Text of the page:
Yikes! High school juniors are being waylaid in hallways across the nation – by eager guidance counselors and principals. Their quest? Get more kids to take Advanced Placement (AP) courses, particularly low-income and minority students.
In the suburbs, “B-average” kids, particularly minorities, are being cajoled to join the academic heavyweights in more rigorous classes; in inner-city schools, like the one I run, AP courses are being offered for the first time, again disproportionately affecting black and Hispanics.
But this harmful trend must be stopped! So argues Patrick Welsh, a suburban AP English teacher in USA Today (he’s also the resident teacher mouthpiece at The Washington Post). This is a disaster, he says, AP is being watered down.
“It’s better for a child to have a great teacher in a regular course than a poor teacher in an AP course,” Welsh writes. C’mon, great rhetoric but that’s not the issue. Most of us would take a great teacher in ANY course over a poor one in our favorite subject. The real question is whether it is better for a kid to have a decent teacher in, say, a regular English 12 course where he can definitely coast, or a more rigorous AP English course where he’ll struggle, complain, get frustrated, perhaps study all weekend and pull a C- on a test, write twice as many essays, and read three times as many books.
Welsh’s answer is: stick with the easy course kid and stay out of the way of the really promising students. Kids coaxed into AP probably don’t have the skills and motivation to succeed. And they’ll fail in higher numbers. This is all bad.
He’s right that they’ll likely fail at a higher level but wrong that this slippage is inevitable. First, teachers will definitely need to work a lot harder to motivate the “marginal” kids – and many don’t want to do that, it’s easier to blame the kids than question anything we’re doing. Second, to combat the low skills too many students currently have, schools must provide – and require – a ton of extra effort among the coaxed-in AP kids, so they can legitimately keep up with the “A” students. Our school, for example, does precisely that. Our seniors do more than 100 hours of required after-school tutoring each year on top of their classes and the homework. And teachers work nights, weekends, and vacations towards the noble goal of getting inner-city kids – who have the talent but start high school with very low skills – to succeed.
Besides, is trying and failing bad as Welsh contends? In fact, the College Board has data showing that even students who score a 1 or 2 on the AP test (too low to earn college credit) are more likely to succeed in college than kids who don’t take AP at all. Welsh argues that the AP courses themselves are becoming watered down, possibly hurting the “A” students in the process. That’s a legitimate point and most teachers teach to the middle. But this problem is not inevitable. Rather than stop trying to do as much as we can for disadvantaged kids, let’s hold schools accountable for their use of the AP label by publishing their AP test scores, and comparing and benchmarking by race and income to national averages. A little transparency can go a long way.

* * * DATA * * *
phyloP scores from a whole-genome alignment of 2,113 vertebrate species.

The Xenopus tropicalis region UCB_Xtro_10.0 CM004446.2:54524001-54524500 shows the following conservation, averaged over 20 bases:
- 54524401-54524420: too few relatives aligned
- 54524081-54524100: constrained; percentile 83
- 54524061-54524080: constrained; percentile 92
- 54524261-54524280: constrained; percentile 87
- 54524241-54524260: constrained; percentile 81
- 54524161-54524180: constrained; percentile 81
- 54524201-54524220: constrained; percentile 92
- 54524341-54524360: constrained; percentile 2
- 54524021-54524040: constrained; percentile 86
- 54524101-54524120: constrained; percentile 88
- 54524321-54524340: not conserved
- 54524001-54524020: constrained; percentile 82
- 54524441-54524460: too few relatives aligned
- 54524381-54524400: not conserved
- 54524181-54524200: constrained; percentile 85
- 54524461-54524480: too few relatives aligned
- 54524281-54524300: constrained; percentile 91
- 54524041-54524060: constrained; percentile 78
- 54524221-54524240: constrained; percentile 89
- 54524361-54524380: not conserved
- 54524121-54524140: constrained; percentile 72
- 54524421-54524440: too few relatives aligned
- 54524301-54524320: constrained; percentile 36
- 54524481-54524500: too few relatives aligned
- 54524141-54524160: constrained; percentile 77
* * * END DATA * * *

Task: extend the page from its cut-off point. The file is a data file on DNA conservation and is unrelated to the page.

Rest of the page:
Finally, Welsh contends: “Any reasonably bright kid could get a 3 on the English literature test without taking the course.” Later he adds: “70% of African-American students who took the AP test last May in English literature received scores of 1 or 2.” Does Mr. Welsh think all those kids aren’t reasonably bright? Hopefully not. He’s just rhetorically trapped. He likes to indulge in the College-Board-as-evil-corporate-behemoth attack, feathering the bottom line with $82 AP fees. To undermine the College Board, he must show that their claim that AP equals “college-level mastery” is false. Most Americans could not score a “3” on the AP English exam, and a “3” probably correlates fairly well to the ability to pass a typical university Writing Course – not at Princeton, Yale, Stanford or Duke, perhaps, but at most colleges.
Schools need to get beyond the hype,” Welsh writes, “and their quest for a better public image, especially one that suggests that the needs of minority students are being met when they are not.” Amen to that. Thankfully, the drive for more challenging standards, and – and the AP dust-up is just the latest front in that effort – says to kids, parents, teachers, and administrators: “Stop whining, a lot more kids can succeed at the hard stuff if we all work our asses off on their behalf, so let’s get going.”
Michael Goldstein is founder of the MATCH Public Charter School in Boston, MA.
Want more on this issue? Jenny D weighs-in here along with her readers.